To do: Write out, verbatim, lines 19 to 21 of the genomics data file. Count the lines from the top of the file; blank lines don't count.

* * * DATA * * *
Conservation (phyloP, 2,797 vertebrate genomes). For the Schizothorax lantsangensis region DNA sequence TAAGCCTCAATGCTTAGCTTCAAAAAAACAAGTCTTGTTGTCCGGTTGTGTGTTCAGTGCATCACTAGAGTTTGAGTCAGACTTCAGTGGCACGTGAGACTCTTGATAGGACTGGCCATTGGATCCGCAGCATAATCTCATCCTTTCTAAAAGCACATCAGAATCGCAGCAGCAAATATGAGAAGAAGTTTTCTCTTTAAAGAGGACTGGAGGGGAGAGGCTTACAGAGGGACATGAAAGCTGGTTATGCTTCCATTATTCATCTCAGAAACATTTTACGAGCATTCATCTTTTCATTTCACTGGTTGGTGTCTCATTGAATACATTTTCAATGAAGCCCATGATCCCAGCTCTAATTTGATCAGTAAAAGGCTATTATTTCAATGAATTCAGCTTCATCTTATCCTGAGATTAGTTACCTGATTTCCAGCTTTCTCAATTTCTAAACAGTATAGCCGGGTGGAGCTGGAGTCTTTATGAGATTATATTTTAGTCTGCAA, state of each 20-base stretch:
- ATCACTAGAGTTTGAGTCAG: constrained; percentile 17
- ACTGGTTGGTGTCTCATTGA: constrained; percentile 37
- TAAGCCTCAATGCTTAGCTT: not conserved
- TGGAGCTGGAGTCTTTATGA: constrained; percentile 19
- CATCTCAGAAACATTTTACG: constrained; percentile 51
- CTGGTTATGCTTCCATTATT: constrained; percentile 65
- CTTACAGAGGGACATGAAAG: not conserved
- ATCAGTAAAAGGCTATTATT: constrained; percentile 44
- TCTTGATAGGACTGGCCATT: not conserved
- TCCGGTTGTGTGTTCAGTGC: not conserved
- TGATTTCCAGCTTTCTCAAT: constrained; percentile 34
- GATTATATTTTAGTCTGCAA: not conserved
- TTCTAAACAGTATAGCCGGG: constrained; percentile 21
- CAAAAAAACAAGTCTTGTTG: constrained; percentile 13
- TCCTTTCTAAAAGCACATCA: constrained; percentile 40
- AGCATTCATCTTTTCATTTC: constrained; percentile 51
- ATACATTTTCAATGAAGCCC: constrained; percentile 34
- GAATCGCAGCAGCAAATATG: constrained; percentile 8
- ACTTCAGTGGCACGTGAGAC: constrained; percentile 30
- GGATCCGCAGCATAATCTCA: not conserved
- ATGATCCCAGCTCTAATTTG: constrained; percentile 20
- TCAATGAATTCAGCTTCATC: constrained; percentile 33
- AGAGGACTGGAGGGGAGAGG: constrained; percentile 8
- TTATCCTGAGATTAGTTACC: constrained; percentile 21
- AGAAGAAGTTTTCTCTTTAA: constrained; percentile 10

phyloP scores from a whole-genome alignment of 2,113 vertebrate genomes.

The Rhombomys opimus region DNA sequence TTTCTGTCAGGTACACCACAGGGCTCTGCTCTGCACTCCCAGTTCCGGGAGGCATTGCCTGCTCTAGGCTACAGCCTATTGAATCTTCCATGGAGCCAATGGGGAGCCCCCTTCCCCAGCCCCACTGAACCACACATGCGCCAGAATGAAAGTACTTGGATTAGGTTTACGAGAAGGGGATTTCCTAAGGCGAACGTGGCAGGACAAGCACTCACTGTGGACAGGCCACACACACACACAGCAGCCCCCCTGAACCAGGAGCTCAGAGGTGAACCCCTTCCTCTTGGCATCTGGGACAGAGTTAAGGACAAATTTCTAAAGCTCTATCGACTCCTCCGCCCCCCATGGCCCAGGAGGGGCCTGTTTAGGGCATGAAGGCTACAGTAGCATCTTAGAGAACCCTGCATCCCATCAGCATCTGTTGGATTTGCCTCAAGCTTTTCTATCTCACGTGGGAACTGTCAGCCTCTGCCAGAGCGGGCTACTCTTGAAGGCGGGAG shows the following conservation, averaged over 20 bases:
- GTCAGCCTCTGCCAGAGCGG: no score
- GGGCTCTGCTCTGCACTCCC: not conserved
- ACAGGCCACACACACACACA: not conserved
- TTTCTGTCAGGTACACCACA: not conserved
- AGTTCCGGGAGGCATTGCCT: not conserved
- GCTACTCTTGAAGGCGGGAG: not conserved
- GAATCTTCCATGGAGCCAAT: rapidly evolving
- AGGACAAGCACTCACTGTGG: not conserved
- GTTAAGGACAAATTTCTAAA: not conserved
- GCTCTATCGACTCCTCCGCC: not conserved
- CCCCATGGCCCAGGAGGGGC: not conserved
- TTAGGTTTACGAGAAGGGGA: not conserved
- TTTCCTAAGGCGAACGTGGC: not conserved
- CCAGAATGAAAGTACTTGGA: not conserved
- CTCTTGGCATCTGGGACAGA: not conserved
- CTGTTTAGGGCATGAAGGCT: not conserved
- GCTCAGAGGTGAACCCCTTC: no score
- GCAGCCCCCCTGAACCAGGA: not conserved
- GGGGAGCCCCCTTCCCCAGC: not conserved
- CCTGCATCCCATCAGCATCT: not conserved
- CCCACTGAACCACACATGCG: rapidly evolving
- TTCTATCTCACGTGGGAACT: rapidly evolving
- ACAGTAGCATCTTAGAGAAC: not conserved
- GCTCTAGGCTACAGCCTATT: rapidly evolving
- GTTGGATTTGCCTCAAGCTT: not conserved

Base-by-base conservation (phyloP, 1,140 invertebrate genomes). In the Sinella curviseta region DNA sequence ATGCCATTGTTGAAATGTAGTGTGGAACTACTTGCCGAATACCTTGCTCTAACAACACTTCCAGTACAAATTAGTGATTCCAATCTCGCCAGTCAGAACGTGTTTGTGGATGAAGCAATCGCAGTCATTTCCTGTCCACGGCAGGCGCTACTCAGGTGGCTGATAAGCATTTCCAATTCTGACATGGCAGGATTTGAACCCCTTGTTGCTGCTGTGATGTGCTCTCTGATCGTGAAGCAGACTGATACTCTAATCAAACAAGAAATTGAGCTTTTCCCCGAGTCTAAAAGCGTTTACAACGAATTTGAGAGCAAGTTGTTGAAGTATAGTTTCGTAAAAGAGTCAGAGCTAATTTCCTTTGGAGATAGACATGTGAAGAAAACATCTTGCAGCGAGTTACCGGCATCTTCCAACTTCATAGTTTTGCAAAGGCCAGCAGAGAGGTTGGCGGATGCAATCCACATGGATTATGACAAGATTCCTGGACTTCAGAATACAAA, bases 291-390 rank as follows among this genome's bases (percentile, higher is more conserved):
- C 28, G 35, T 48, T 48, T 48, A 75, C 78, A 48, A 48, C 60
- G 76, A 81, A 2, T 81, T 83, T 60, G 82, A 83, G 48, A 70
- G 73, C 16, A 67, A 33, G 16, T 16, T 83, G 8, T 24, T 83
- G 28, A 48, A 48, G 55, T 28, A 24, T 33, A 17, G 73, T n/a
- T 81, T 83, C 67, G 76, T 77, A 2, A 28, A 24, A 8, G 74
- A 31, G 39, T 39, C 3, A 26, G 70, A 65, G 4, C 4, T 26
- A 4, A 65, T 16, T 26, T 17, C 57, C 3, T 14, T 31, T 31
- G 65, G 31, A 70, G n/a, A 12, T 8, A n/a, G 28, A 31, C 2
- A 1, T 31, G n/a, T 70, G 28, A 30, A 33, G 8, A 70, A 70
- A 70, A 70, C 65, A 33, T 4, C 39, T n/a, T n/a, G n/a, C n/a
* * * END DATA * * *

- GAATCGCAGCAGCAAATATG: constrained; percentile 8
- ACTTCAGTGGCACGTGAGAC: constrained; percentile 30
- GGATCCGCAGCATAATCTCA: not conserved